Finally, a threshold question is what legal definition AFRICOM applies in determining legitimate targets and who is a civilian. Indeed, the astonishing lack of any admission by AFRICOM that its air campaign has ever caused any civilian casualties (until the admission last week), despite what Somali communities and non-governmental groups have reported, raises a real concern that the reason for the discrepancy lies in the definitions AFRICOM applies and how broadly it defines who is a legitimate targets. Those definitions, however, remain secret, putting Somalis at greater risk of being targeted because of a road they travelled on or a community they happen to live in. Imagine if a government took life, but did not tell its citizenry on what basis it was doing so—what activities would be considered targetable. It’s even worse, of course, when that government is a mighty foreign military power and not your own.

Rescinding reporting requirements on civilian casualties: Impact on Somalia

The lack of clarity on what policy restrictions apply in Somalia coincides with the current administration’s decision to revoke an important provision that required annual reporting of civilian and combatant casualty estimates. Though the provision had many shortcomings, it was nevertheless important in providing greater transparency on the scope and cost of U.S. lethal operations abroad. Critically, the reporting requirement was the only one to require casualty estimates in operations conducted by all agencies, such as the CIA. By rescinding the reporting requirement, the Trump administration has effectively insulated the CIA from any meaningful public accountability. It is unclear whether the CIA is carrying out strikes in Somalia, but, if they are, any civilian casualties from their operations (or claims of no civilian casualties) will not be reported even in aggregate form—depriving outside groups and the Somali public from comparing government estimates of civilian casualties to their own.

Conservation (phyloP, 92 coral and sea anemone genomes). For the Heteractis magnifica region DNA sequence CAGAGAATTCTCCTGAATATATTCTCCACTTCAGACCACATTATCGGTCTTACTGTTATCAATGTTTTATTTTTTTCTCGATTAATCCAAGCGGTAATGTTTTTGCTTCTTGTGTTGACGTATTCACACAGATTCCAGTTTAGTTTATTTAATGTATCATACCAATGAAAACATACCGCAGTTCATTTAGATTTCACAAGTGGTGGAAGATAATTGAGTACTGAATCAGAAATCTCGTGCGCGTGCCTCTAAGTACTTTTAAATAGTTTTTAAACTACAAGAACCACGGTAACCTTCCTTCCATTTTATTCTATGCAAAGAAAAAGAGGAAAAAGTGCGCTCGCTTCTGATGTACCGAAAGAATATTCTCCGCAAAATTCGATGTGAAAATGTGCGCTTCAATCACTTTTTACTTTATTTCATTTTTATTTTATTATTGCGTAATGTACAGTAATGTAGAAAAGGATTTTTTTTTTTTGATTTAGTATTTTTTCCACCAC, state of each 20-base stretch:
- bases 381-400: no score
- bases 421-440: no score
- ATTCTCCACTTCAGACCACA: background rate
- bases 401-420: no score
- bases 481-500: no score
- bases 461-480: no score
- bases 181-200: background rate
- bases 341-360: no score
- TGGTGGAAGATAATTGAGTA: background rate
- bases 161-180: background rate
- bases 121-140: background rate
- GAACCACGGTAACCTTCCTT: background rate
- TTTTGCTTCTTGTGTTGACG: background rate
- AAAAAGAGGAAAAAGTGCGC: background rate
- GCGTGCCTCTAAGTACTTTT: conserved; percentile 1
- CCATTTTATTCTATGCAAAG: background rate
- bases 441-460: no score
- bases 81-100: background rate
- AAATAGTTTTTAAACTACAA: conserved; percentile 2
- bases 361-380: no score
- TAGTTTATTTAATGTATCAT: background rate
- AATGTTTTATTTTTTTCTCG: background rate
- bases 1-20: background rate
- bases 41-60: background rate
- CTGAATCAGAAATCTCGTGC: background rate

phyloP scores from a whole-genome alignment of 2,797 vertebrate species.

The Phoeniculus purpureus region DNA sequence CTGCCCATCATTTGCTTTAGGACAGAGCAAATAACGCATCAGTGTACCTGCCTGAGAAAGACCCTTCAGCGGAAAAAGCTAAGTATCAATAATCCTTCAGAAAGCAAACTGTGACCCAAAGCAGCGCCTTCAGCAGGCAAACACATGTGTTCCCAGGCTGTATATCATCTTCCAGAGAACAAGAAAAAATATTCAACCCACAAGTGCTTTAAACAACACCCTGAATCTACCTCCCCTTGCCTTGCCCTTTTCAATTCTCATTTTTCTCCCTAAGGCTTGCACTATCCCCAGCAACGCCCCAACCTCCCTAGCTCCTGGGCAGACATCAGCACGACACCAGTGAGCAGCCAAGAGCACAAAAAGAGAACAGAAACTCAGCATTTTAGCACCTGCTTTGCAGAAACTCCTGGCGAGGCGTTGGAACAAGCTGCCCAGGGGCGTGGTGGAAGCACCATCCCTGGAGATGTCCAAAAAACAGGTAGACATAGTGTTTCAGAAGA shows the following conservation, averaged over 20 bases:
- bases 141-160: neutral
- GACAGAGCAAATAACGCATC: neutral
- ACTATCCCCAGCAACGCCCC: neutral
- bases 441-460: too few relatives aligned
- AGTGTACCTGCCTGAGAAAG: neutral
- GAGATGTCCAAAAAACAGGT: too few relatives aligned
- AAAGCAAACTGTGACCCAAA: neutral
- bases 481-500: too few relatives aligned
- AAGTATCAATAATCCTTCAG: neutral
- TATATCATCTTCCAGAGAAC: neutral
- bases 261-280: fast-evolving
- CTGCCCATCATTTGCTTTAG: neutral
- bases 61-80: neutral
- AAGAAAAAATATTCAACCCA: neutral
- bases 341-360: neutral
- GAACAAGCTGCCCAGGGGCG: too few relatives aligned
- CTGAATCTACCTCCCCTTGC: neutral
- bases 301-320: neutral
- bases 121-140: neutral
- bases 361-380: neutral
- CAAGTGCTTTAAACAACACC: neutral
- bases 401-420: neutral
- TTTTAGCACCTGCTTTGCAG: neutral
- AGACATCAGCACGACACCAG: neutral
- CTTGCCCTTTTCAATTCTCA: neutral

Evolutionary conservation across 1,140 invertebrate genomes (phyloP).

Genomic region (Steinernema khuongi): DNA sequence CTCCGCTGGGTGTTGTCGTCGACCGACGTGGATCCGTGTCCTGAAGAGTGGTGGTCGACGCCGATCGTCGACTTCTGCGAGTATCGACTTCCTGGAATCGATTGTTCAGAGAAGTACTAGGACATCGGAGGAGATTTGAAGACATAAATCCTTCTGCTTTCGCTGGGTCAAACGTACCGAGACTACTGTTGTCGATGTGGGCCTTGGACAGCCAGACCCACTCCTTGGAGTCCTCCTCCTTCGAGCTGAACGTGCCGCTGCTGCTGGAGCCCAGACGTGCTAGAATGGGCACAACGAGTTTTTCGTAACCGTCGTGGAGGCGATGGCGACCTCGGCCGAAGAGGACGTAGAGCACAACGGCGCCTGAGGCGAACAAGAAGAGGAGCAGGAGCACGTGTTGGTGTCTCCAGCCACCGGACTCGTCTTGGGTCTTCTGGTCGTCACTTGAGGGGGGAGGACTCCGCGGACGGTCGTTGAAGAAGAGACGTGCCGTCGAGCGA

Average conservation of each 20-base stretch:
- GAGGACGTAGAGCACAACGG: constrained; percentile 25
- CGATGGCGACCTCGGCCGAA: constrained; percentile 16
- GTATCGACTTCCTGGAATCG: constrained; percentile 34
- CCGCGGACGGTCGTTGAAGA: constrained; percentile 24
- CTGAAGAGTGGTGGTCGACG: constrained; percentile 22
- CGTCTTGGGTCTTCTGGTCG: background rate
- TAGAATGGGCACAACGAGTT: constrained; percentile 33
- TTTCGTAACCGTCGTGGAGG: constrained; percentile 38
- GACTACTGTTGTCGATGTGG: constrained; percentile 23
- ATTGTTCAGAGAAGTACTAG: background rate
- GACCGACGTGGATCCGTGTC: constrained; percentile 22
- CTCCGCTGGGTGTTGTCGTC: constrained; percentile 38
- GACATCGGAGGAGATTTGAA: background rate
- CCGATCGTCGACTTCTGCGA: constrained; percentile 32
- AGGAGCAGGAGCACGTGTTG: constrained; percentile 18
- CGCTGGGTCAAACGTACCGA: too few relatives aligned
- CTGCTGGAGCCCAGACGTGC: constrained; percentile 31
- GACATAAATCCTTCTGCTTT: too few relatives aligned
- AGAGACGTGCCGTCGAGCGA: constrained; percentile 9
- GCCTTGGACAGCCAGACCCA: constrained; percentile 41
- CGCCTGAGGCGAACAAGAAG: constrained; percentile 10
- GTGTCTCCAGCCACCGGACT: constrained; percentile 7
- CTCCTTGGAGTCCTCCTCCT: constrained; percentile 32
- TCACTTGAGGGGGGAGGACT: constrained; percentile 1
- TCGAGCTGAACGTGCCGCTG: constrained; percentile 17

Reporting of strikes and civilian casualties

The Trump administration’s revocation of the reporting requirement is part of a trend by the U.S. government to be less transparent about factual details in its overseas operations, including in Somalia, since Trump took office. This trend is disappointing, given positive reforms that happened from 2014 onward, when U.S. AFRICOM first began to regularly acknowledge strikes in Somalia.

In the past few years, AFRICOM has been less proactively acknowledging strikes, although it does respond to journalists’ queries about specific incidents. This is problematic as it can muddy the waters as to who is responsible for individual incidents. The current opacity and lack of accountability for alleged civilian casualties can also have a serious impact on U.S. engagement in Somalia. Strikes often deprive families of their main breadwinners; growing numbers are displaced by all parties to the conflict as a result of the increased intensity of operations; communities live in fear of being fired on again and reportedly refrain from carrying out ordinary daily activities; tension and conflict grows and is exacerbated, rather than resolved. By not consistently acknowledging specific strikes and responding in detail to allegations of civilian harm, families who have lost their loved ones are not only unable to obtain redress, but are denied the basic recognition of their loss, compounding their suffering.

AFRICOM should endeavour to return to its practice of promptly and publicly acknowledge each strike with sufficient detail so that Somalis who have been injured and families of those killed know what has happened and who is responsible. AFRICOM should also explain what measures it takes to investigate civilian casualty allegations, and release detailed results of those investigations (including when an investigation concludes that an alleged civilian casualty incident cannot be substantiated). So far, most of AFRICOM’s explanations provide fairly minimal details. As one of us has highlighted previously, militaristic U.S. actions can be counter-productive allowing groups like al-Shabaab to exploit grievances of affected communities and add recruits to their ranks. AFRICOM would bolster its credibility and legitimacy by showing more transparently how seriously it takes allegations of civilian casualties.

After initially claiming that no civilian casualties resulted from an April 2018 airstrike near El Burr, Somalia, AFRICOM last week publicly acknowledged that two civilians—a woman and child—had been killed. This was notable as AFRICOM’s first admission of civilian casualties in its operations in Somalia, and has been welcomed by some Somalis, although many Somalis, including those who have been affected by drone strikes, demand more than just an acknowledgment. More information is needed on what steps, if any, AFRICOM plans to apologise to the families of those harmed and to provide them with compensation or condolence payments.